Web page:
For the next part of the test I give the candidate a few start-up scripts to create a simple database. I then tell them to produce three or four queries to extract some information for me. I intentionally give the candidate scenarios for which there are both optimized and non-optimized ways of achieving the requested result. I m looking for whether the candidate knows how to produce optimized SQL. I m not interested in software developers who aren t comfortable working with databases. Just about any software application out there needs to interact with a database, so this is an essential skill.

 

The third part of the test consists of a simple coding problem. I instruct the candidate to produce a function that accepts some parameters and returns a result. One of the problems that I like to give candidates is to produce a function that determines whether a string that is passed in is a palindrome. At first, it sounds easy (in reality it isn t all that hard), but the candidate has to take into account capitalization, spaces, and punctuation. Essentially, the candidate should be able to produce the function in 20 minutes or less. This part of the test forces them to solve an analytical task, rather than just a CRUD-based (Create, Read, Update, Delete) business task.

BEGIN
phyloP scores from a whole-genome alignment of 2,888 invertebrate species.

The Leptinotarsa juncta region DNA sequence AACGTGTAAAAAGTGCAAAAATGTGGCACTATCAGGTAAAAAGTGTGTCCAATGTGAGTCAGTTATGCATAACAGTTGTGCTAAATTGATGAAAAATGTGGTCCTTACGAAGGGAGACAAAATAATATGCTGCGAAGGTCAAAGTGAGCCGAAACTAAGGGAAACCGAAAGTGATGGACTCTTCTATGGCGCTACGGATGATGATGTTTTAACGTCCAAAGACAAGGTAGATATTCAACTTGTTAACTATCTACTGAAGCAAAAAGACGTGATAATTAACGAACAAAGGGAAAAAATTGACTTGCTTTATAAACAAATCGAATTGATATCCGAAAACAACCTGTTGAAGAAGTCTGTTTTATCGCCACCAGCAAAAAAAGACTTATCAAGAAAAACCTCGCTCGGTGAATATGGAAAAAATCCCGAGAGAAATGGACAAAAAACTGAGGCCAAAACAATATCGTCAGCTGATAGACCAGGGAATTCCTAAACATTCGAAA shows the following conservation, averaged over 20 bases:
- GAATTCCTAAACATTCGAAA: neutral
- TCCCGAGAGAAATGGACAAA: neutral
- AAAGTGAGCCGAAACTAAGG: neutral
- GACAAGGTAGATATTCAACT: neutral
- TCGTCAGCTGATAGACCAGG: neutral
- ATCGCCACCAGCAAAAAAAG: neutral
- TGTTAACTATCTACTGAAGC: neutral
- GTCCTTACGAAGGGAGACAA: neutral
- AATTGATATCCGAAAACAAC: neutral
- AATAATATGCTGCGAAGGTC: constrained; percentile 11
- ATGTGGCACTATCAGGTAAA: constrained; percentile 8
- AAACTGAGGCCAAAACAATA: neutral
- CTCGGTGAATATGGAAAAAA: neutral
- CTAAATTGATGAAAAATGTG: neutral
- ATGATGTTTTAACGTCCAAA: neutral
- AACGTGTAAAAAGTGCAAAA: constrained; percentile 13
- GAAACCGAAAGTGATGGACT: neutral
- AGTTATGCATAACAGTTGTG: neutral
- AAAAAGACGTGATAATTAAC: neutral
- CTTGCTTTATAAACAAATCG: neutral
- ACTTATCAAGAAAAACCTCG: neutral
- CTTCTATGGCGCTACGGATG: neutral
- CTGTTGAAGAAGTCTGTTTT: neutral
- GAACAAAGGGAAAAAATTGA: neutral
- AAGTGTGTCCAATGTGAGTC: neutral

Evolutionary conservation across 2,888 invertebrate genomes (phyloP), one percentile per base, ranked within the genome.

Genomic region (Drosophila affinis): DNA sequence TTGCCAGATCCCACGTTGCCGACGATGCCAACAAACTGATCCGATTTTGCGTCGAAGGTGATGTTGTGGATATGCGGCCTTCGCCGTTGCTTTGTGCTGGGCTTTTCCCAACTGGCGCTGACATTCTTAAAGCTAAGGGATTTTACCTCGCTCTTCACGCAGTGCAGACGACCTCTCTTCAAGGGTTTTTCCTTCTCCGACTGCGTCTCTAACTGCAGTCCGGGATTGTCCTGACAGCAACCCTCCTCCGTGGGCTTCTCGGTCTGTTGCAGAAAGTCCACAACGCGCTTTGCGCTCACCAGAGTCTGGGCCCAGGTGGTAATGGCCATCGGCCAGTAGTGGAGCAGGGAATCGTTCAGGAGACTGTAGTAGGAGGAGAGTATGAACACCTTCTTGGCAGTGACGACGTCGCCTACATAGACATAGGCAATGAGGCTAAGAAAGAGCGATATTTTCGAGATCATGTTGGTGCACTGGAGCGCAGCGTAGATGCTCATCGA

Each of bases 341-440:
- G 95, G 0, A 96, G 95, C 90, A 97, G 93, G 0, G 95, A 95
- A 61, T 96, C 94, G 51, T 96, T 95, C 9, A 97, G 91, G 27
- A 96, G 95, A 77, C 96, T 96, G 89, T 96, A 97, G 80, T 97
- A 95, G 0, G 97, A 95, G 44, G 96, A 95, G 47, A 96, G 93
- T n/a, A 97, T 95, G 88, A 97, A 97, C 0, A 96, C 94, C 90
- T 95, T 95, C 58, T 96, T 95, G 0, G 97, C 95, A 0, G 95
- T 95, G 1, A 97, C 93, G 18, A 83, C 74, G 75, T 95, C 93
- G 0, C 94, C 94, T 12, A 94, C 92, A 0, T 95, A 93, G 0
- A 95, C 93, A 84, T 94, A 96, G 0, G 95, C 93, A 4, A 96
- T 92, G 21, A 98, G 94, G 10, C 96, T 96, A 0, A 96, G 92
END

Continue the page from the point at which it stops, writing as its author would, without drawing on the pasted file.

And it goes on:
The twist to this part of the test is that they must use the .NET language that they didn t use in the first part of the test. Translating between VB.NET and C# (and vice-versa) is not that hard, and should be trivial to any candidate I am interested in hiring. My clients usually choose the language that they want us to use, so this requirement is a must.

 

The last part of the test usually throws candidates for a loop. I give them a completely non-business related topic, and ask them to write me a three or four paragraph story about it. What I m doing here is testing the candidate s communication skills. A lot of client interactions these days occur via e-mail and instant messenger. Good writing skills are absolutely essential to a well-rounded software developer. They need to be able to organize their thoughts and put it on paper in a coherent format. It is amazing how many candidates simply cannot do this. Most other technical shortcomings can be overcome, but this skill is non-negotiable.